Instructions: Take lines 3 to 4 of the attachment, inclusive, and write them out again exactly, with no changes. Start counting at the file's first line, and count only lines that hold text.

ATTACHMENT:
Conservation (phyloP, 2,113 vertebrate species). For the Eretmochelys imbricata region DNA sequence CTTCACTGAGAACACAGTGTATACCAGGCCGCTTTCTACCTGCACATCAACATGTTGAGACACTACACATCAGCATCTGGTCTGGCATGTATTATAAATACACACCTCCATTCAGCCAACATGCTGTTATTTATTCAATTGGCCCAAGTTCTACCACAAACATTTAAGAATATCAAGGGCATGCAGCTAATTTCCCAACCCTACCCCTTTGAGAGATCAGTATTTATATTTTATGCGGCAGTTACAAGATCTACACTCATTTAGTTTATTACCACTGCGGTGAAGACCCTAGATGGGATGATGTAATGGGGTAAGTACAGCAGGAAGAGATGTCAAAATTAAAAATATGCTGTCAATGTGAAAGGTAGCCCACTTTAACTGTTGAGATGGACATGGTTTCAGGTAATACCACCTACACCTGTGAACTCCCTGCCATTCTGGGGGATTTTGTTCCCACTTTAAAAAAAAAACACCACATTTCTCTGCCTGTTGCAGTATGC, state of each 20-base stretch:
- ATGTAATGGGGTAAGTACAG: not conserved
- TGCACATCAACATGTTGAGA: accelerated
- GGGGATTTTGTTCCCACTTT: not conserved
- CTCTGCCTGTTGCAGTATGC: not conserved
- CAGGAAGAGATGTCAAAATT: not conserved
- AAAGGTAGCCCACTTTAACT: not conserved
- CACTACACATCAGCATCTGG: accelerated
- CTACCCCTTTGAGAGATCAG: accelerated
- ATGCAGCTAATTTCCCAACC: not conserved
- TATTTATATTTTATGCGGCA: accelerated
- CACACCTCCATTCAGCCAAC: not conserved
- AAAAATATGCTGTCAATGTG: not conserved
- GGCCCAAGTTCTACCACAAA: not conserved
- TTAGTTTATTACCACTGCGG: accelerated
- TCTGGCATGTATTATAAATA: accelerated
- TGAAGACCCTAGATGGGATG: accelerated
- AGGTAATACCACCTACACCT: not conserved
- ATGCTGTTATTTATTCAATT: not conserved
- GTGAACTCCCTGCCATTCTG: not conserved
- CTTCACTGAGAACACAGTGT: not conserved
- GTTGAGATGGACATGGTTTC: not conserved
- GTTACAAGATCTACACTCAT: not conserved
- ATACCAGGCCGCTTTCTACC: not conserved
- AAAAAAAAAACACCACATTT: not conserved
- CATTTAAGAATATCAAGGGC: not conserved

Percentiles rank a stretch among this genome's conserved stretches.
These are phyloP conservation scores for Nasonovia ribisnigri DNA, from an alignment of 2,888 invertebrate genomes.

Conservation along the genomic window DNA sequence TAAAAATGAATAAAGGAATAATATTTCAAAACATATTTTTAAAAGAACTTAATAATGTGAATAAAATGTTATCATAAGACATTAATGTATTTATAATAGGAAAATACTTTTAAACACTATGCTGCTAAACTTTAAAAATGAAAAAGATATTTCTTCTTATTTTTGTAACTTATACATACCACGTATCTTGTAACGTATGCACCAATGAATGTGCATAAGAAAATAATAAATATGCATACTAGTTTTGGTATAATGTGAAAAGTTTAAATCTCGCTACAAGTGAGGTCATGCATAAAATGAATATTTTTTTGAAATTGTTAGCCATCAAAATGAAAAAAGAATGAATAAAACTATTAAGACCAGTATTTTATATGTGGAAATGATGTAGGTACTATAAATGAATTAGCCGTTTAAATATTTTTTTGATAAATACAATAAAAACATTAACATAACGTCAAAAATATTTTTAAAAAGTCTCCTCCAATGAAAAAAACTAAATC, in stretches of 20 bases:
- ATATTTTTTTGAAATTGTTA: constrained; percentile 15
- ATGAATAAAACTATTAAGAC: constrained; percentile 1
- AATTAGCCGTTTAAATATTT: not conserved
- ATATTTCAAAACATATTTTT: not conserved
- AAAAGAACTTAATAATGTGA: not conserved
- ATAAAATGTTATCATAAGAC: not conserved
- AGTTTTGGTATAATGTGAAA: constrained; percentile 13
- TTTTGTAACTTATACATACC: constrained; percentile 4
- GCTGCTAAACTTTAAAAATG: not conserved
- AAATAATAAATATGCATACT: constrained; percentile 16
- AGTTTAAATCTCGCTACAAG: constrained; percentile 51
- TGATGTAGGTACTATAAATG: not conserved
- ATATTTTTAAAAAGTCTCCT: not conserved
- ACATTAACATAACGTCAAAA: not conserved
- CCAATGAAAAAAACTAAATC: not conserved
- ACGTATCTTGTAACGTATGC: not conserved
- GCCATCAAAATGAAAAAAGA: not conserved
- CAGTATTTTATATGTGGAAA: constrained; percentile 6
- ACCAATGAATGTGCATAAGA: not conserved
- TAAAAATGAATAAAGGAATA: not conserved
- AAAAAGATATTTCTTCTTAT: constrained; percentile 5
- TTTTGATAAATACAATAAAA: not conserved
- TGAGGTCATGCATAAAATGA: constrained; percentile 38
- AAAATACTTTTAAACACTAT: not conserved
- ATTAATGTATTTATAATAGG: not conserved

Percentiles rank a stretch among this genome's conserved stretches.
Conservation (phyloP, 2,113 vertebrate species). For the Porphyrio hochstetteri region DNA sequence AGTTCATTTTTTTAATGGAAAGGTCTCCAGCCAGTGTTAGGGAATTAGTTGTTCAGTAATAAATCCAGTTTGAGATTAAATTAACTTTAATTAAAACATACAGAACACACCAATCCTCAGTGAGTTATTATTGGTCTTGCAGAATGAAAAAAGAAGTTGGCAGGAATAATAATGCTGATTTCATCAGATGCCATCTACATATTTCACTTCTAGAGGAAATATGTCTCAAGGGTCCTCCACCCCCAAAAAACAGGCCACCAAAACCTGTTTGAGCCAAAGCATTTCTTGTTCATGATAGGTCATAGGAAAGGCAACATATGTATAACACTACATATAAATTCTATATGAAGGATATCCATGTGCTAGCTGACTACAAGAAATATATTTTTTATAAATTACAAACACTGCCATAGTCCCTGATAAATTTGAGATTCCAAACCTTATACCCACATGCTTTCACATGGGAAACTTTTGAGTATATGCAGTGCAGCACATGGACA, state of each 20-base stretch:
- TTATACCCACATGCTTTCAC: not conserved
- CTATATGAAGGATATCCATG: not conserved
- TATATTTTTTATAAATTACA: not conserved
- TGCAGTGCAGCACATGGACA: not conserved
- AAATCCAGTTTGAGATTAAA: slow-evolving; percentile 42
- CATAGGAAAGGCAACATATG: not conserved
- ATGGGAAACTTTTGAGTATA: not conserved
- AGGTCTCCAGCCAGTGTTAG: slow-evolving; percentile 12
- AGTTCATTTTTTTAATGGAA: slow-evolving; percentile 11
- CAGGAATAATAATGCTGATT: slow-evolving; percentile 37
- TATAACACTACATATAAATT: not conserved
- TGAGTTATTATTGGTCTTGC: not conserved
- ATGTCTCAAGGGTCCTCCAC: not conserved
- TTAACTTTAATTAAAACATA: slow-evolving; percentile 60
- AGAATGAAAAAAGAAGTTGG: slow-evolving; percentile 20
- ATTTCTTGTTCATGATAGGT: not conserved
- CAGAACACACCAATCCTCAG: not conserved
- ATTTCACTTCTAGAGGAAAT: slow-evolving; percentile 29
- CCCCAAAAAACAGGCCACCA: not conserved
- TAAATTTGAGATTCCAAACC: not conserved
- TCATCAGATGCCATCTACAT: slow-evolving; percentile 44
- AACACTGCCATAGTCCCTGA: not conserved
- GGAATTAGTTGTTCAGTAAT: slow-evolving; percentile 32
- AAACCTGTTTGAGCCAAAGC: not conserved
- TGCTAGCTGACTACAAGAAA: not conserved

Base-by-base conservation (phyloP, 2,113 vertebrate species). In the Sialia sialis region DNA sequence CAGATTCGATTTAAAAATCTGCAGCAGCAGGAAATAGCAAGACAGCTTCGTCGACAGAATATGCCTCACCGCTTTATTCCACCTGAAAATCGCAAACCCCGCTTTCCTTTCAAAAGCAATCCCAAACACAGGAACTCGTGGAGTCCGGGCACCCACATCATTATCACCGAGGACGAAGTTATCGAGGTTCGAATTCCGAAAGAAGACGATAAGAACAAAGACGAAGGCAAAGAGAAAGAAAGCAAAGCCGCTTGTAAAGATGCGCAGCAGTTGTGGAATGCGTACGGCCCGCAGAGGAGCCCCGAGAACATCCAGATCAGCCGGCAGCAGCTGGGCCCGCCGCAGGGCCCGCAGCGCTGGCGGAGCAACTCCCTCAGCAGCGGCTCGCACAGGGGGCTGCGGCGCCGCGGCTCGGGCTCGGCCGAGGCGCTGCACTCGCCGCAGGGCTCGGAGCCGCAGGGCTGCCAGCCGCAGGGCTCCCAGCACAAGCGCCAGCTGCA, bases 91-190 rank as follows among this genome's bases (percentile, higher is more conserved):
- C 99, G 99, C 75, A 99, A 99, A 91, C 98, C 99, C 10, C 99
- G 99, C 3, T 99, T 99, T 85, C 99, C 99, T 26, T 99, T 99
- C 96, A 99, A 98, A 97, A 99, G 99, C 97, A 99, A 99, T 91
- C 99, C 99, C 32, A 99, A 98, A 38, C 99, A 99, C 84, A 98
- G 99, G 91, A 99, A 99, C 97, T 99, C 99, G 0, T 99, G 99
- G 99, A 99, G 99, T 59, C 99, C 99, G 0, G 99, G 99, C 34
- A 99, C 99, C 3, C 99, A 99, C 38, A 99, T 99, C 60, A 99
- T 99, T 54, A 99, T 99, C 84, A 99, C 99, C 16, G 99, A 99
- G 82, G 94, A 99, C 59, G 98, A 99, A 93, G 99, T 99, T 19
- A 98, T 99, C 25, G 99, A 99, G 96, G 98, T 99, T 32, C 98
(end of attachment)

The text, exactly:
- TGCACATCAACATGTTGAGA: accelerated
- GGGGATTTTGTTCCCACTTT: not conserved